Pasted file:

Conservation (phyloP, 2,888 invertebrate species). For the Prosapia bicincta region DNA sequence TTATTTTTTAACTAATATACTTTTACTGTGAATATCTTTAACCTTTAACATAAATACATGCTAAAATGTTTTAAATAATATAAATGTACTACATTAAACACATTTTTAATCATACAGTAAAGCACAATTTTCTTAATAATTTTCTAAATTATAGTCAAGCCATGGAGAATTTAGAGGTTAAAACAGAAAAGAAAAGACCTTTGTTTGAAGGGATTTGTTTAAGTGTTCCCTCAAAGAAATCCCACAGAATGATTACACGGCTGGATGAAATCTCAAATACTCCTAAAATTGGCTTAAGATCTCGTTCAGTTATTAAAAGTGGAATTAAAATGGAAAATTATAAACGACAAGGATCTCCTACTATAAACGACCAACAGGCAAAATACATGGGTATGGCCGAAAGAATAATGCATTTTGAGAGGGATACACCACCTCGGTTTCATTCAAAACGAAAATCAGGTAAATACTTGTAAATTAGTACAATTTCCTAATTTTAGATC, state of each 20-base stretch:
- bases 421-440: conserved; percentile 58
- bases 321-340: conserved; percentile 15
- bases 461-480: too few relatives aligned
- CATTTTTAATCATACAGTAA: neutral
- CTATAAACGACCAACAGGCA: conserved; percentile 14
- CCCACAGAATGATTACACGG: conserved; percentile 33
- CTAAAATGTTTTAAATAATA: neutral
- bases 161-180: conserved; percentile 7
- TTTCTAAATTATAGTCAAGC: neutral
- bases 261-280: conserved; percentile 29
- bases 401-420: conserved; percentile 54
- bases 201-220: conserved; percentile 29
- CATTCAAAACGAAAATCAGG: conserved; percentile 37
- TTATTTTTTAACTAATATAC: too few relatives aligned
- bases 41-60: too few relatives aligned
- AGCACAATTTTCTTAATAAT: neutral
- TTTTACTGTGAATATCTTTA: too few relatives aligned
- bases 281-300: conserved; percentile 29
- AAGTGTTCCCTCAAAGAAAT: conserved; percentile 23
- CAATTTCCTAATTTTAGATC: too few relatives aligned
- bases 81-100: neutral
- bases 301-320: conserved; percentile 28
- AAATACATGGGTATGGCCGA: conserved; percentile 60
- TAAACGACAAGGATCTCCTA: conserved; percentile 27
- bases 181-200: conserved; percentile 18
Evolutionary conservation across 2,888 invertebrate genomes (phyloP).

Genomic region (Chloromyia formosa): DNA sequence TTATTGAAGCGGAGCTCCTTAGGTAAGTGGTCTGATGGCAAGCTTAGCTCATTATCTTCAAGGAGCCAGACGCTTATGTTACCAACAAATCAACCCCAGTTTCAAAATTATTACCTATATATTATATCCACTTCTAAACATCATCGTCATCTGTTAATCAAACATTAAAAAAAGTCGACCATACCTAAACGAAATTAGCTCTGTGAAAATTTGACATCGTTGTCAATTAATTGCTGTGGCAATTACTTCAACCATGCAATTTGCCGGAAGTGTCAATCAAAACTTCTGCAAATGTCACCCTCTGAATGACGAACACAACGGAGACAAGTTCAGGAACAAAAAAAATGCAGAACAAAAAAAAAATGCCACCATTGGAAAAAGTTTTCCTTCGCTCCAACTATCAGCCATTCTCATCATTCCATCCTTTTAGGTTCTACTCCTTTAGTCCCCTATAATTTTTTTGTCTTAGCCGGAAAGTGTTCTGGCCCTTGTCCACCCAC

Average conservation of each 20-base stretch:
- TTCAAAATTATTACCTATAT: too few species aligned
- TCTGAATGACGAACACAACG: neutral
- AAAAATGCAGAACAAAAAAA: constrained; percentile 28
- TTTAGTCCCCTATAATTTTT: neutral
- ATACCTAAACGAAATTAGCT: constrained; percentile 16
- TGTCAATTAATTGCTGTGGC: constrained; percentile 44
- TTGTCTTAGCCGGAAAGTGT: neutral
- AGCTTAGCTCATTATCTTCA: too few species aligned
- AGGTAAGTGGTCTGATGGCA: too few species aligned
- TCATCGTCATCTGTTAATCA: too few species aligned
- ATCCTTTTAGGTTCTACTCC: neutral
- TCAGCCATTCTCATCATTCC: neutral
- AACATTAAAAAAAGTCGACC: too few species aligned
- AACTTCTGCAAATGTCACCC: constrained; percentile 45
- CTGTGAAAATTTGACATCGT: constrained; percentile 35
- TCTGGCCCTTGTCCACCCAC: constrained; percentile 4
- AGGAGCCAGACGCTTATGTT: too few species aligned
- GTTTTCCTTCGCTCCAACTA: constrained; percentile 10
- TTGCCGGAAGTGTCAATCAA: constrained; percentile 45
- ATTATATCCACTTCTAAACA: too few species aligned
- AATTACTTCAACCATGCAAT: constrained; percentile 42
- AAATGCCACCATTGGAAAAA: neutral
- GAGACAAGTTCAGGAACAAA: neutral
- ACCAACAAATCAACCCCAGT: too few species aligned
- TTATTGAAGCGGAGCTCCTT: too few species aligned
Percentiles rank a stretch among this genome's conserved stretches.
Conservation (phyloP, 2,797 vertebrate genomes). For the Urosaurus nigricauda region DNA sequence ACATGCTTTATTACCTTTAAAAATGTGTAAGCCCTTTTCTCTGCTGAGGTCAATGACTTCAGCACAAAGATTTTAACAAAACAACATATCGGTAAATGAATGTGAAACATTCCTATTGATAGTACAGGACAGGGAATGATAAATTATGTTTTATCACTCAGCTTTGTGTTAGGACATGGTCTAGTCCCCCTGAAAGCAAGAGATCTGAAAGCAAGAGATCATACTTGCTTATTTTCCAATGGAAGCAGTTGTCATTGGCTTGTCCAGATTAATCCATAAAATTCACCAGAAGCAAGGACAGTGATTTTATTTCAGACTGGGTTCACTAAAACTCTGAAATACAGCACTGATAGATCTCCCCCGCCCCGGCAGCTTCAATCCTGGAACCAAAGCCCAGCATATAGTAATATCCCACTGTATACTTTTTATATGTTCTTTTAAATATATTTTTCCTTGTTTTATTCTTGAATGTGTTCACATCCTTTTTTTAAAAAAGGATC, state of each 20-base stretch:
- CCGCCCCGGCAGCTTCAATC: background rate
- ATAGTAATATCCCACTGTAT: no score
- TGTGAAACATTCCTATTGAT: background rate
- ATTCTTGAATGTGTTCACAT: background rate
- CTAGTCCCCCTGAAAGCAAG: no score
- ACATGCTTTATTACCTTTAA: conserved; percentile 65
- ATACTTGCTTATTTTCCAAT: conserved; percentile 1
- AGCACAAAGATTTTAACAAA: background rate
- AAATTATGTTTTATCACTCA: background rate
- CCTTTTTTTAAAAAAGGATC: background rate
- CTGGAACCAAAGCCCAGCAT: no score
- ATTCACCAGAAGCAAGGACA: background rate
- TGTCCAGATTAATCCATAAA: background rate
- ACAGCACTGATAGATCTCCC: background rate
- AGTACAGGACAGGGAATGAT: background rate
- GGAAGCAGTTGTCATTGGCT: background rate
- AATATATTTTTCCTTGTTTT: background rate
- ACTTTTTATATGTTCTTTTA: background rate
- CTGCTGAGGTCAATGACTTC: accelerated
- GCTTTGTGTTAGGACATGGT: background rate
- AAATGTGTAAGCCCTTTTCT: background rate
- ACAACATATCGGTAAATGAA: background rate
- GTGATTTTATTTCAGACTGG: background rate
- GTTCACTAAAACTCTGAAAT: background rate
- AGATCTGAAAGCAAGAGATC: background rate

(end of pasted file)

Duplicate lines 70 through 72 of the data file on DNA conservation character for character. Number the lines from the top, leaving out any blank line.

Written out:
- ACAGCACTGATAGATCTCCC: background rate
- AGTACAGGACAGGGAATGAT: background rate
- GGAAGCAGTTGTCATTGGCT: background rate